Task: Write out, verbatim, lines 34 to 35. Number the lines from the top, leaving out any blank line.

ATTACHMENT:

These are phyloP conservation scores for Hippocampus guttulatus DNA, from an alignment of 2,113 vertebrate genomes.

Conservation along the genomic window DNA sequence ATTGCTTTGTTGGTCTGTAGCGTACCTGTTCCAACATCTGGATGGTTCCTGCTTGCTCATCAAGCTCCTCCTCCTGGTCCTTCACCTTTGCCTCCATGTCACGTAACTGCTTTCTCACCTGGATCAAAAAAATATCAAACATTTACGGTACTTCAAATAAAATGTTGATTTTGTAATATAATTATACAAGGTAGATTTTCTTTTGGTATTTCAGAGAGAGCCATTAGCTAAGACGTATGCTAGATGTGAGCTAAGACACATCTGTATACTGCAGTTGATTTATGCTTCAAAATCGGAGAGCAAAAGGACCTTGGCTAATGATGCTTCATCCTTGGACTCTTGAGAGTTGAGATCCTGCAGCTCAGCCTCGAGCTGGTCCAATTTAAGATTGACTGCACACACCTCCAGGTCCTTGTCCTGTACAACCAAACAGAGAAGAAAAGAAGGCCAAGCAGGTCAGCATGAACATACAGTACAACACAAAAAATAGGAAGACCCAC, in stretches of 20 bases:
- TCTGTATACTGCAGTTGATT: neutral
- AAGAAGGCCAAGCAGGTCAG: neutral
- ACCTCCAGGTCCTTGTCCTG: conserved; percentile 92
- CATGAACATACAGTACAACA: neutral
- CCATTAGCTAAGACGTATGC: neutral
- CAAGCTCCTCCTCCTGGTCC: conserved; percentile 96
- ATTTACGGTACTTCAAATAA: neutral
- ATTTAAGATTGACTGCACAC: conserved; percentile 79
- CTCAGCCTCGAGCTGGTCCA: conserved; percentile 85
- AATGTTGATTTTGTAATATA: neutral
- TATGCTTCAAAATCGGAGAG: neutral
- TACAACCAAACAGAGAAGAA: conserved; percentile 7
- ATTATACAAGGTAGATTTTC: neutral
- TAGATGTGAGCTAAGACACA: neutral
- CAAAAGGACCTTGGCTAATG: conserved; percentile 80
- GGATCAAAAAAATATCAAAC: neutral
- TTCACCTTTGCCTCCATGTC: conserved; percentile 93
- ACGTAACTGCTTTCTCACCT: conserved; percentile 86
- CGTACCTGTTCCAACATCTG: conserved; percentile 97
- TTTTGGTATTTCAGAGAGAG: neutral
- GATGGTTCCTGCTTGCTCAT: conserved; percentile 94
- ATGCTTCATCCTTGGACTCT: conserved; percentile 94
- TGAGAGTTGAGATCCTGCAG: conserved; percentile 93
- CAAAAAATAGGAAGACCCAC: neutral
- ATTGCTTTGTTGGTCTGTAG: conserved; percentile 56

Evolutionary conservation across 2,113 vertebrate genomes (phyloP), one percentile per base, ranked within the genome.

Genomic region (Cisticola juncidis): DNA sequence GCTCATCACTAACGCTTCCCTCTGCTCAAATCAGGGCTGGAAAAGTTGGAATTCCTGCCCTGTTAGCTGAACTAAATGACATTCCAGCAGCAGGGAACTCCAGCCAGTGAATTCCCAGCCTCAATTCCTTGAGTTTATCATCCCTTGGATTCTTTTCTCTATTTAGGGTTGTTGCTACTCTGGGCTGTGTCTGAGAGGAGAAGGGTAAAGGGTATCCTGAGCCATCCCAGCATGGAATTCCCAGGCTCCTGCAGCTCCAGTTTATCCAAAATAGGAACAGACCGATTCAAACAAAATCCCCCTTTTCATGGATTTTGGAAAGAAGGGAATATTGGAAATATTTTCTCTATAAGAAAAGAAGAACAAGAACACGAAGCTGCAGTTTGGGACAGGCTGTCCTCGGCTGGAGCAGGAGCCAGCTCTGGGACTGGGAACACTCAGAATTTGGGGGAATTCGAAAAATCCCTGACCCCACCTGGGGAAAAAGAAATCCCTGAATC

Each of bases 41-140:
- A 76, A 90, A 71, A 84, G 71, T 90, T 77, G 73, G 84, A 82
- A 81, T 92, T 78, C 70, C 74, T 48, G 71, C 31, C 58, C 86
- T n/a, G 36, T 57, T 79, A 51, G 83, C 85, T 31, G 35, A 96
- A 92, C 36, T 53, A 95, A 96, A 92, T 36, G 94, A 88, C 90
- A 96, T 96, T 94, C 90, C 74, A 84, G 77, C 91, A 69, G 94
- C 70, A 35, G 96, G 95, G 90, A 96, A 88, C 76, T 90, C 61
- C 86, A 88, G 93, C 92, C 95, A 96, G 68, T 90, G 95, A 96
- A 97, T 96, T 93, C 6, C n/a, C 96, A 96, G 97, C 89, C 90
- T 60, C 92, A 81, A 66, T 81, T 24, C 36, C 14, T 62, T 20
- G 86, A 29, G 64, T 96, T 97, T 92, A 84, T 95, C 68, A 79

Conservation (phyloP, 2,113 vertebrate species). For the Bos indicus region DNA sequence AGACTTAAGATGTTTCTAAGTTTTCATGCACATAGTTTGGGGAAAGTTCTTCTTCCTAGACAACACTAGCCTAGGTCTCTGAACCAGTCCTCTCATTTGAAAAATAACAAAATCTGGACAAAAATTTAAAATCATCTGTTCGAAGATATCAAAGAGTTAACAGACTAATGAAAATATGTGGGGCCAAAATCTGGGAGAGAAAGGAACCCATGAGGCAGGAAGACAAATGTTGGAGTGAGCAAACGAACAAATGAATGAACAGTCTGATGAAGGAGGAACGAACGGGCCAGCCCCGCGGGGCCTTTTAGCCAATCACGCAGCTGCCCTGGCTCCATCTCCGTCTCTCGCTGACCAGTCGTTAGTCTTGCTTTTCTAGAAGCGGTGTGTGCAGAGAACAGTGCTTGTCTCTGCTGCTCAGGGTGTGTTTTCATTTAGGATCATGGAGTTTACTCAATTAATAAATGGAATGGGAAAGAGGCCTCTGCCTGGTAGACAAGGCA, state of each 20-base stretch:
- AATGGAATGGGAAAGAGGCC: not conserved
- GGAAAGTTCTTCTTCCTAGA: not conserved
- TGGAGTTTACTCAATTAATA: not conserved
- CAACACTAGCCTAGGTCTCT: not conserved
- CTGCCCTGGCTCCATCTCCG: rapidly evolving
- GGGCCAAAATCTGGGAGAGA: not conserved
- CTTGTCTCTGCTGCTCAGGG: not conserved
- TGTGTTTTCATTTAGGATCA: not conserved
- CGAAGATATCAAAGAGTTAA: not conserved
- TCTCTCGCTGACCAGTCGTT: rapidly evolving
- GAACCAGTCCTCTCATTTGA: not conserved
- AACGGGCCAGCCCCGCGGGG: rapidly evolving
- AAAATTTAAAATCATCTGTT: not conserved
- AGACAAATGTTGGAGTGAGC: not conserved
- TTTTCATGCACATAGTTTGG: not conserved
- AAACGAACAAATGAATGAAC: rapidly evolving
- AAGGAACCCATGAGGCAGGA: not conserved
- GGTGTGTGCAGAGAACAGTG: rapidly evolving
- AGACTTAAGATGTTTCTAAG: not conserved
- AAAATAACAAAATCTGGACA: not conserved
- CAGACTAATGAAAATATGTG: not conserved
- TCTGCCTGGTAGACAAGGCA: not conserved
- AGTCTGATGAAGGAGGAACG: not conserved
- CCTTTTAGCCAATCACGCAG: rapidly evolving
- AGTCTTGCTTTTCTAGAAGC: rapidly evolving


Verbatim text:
- A 92, C 36, T 53, A 95, A 96, A 92, T 36, G 94, A 88, C 90
- A 96, T 96, T 94, C 90, C 74, A 84, G 77, C 91, A 69, G 94